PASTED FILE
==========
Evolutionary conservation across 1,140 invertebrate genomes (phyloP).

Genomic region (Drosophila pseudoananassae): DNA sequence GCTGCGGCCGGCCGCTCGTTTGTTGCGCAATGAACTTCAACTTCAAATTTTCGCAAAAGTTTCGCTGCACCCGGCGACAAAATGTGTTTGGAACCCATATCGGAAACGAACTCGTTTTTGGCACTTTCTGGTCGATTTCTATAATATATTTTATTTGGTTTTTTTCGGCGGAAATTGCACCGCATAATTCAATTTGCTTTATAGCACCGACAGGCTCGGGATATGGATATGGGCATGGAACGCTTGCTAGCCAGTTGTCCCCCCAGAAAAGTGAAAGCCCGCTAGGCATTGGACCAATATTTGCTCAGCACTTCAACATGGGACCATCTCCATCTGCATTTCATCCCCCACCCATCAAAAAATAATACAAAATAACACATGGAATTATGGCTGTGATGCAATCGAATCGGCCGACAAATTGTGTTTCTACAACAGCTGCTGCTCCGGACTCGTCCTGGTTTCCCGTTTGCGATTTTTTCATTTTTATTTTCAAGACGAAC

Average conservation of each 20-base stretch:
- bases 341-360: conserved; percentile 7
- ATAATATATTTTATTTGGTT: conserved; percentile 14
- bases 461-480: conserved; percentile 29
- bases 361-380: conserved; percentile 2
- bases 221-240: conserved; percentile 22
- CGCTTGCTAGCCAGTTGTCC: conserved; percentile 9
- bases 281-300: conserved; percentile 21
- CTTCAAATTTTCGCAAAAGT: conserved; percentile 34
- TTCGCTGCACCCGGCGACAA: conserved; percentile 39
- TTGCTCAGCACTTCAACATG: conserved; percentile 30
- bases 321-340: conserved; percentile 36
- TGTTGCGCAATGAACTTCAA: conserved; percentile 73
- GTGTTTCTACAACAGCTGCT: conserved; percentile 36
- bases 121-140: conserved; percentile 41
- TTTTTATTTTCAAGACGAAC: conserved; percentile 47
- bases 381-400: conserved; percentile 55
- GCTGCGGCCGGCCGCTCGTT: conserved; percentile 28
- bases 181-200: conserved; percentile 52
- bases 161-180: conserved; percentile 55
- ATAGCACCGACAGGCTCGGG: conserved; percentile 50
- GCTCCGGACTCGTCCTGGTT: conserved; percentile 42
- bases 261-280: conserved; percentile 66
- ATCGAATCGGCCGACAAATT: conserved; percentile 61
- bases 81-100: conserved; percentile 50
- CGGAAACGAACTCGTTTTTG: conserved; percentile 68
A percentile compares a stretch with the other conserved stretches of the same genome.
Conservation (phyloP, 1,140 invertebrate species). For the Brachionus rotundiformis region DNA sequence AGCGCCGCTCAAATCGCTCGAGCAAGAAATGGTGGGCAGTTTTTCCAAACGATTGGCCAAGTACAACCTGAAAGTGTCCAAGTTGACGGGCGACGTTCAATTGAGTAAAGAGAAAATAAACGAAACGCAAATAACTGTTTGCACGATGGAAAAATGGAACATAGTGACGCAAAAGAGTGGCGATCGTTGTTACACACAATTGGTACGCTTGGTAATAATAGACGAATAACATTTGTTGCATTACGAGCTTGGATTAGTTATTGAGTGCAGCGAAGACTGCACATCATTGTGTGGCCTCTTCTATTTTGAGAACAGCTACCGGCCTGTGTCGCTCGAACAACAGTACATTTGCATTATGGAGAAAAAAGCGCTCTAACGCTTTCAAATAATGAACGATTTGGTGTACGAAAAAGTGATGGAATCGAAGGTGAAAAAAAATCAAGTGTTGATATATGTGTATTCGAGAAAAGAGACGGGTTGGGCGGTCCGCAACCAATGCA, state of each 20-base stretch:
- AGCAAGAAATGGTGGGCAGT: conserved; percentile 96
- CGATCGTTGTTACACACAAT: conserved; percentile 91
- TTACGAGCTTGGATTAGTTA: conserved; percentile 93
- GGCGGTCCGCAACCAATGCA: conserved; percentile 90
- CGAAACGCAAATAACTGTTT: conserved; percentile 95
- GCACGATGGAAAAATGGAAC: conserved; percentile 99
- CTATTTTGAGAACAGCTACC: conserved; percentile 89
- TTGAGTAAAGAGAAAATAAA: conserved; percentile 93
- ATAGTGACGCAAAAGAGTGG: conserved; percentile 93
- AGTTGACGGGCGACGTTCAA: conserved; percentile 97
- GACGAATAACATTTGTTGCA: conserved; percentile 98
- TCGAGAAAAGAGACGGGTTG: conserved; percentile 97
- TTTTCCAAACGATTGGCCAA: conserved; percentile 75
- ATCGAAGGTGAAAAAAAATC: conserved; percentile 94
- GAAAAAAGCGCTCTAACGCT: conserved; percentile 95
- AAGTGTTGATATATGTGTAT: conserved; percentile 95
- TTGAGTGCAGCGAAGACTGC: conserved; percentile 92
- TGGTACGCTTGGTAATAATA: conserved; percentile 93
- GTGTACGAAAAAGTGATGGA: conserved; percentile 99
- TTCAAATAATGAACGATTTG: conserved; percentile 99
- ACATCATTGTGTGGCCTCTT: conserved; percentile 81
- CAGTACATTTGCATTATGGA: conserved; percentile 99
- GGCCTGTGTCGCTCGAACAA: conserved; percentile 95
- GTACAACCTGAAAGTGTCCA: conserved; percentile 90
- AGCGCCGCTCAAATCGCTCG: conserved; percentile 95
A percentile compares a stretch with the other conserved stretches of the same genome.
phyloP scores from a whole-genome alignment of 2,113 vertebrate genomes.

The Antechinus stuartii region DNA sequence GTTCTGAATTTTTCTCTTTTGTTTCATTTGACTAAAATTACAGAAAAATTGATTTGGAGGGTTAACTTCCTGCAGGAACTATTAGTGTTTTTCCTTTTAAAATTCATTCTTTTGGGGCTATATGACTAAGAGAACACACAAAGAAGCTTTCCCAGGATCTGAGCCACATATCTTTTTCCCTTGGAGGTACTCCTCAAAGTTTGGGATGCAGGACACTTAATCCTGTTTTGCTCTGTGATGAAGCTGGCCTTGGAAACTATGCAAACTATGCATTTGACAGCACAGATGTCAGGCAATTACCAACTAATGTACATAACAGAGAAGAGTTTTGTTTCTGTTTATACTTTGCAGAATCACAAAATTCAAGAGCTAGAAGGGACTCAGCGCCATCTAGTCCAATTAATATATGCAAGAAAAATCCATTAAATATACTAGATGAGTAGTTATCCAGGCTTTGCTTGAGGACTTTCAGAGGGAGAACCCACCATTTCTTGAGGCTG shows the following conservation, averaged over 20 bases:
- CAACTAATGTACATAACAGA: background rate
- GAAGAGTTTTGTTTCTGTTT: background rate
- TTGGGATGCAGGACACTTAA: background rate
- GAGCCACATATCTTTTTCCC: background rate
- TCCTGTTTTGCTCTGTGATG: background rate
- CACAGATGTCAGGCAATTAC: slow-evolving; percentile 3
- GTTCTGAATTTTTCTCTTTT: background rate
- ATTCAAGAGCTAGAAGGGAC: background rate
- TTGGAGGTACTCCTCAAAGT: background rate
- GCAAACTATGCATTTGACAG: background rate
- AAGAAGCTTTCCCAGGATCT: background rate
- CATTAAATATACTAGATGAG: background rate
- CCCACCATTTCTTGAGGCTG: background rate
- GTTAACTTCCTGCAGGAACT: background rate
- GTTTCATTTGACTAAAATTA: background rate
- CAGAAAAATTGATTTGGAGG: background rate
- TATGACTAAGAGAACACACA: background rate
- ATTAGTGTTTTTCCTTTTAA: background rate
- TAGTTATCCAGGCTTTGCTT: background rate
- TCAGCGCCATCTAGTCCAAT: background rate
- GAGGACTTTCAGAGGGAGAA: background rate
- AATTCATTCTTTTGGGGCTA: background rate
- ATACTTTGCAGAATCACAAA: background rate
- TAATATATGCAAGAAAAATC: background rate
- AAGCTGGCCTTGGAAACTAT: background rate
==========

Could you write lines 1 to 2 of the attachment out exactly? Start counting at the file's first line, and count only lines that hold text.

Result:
Evolutionary conservation across 1,140 invertebrate genomes (phyloP).

Genomic region (Drosophila pseudoananassae): DNA sequence GCTGCGGCCGGCCGCTCGTTTGTTGCGCAATGAACTTCAACTTCAAATTTTCGCAAAAGTTTCGCTGCACCCGGCGACAAAATGTGTTTGGAACCCATATCGGAAACGAACTCGTTTTTGGCACTTTCTGGTCGATTTCTATAATATATTTTATTTGGTTTTTTTCGGCGGAAATTGCACCGCATAATTCAATTTGCTTTATAGCACCGACAGGCTCGGGATATGGATATGGGCATGGAACGCTTGCTAGCCAGTTGTCCCCCCAGAAAAGTGAAAGCCCGCTAGGCATTGGACCAATATTTGCTCAGCACTTCAACATGGGACCATCTCCATCTGCATTTCATCCCCCACCCATCAAAAAATAATACAAAATAACACATGGAATTATGGCTGTGATGCAATCGAATCGGCCGACAAATTGTGTTTCTACAACAGCTGCTGCTCCGGACTCGTCCTGGTTTCCCGTTTGCGATTTTTTCATTTTTATTTTCAAGACGAAC